Introducing Pandemic University, a pop-up writing school

Perfect your writing skills by taking up to 14 online courses with authors affected by the COVID-19 crisis


If you’ve been putting off writing that Great Canadian Novel or Memoir by binge-watching everything on Netflix, procrastinate no longer.

A new web-based school called Pandemic University will get you writing in no time. Perhaps you’ll even have a manuscript ready when things return to normal. 

On their just-launched site, the pop-up project says it’s a writing school for, and by, locked-down and quarantined writers. It was started by freelance writer and documentary filmmaker Omar Mouallem. After losing contracts due to travel restrictions, loss of childcare services and self-isolation, he decided to reconfigure seminars he’s given online and recruit other writers to do the same.

The school offers 14 short and affordable creative writing classes, all taught via Zoom. They range from writing true crime (taught by Katherine Laidlaw), penning personal essays (by Hadiya Roderique) and constructing a TV pilot (by Kaitlin Fontana), to coming up with a solid book proposal (by Michael Hingston) and pitching your magazine story (by Mouallem).

Some instructors have lost work and others are donating their fees to colleagues who’ve lost work due to the circumstances. 

Maybe you can even parlay your quarantine-honed sourdough-making skills into a cookbook after taking Jennifer Cockrall-King’s course, Cookbook Confidential: Recipe of a Misunderstood Artform.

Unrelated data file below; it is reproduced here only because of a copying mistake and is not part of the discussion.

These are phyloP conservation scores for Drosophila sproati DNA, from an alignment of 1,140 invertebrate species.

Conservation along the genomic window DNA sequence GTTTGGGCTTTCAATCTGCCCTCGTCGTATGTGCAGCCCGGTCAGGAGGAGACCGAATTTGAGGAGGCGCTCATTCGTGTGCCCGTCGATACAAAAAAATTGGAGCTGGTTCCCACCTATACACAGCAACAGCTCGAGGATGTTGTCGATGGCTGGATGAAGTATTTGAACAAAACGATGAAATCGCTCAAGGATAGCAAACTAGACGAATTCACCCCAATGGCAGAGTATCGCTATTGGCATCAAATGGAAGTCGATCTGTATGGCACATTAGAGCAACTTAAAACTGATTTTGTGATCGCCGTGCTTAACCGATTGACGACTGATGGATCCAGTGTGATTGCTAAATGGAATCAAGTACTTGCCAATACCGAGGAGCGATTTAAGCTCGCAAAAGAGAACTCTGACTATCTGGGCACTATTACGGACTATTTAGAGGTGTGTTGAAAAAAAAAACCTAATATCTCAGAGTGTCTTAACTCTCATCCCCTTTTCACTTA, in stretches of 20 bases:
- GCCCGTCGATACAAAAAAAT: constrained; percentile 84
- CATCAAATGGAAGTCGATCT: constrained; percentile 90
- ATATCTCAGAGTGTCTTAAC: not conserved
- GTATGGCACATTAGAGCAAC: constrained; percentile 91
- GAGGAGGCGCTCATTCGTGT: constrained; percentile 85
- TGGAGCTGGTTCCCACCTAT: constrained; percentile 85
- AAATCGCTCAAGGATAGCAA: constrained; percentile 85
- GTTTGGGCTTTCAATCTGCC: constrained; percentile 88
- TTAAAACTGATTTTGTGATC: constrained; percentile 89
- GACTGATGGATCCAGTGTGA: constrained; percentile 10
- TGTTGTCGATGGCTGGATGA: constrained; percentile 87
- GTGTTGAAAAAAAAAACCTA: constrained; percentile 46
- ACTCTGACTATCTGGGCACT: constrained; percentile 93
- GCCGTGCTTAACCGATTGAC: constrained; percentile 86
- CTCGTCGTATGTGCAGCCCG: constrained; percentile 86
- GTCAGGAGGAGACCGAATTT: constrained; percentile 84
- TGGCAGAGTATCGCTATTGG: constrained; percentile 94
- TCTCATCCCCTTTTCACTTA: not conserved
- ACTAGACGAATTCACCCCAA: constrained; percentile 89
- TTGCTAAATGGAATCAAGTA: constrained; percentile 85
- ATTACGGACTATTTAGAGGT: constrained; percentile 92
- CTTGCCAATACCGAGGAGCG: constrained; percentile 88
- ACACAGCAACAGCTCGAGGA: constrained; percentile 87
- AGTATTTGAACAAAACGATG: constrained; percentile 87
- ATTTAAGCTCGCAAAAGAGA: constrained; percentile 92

You can sign up for individual classes for $15 a shot, or by donation for select events. Full-enrollment costs $99 and gives you access to all 14 classes $59 gets you half-enrollment and gives you access to 7. (All prices are in U.S. dollars.)

The courses run April through May. And the instructors are also available for private, one-on-one lessons. 

And just in case you were wondering if the pop-up can legally call itself a “university,” the school says Universities Canada has no problems with the moniker, because it’s clear they don’t “envisage offering degree-level studies.”

In other words, don’t expect to come out of this with a degree. But do expect to be a much stronger, and more marketable writer.

@glennsumi

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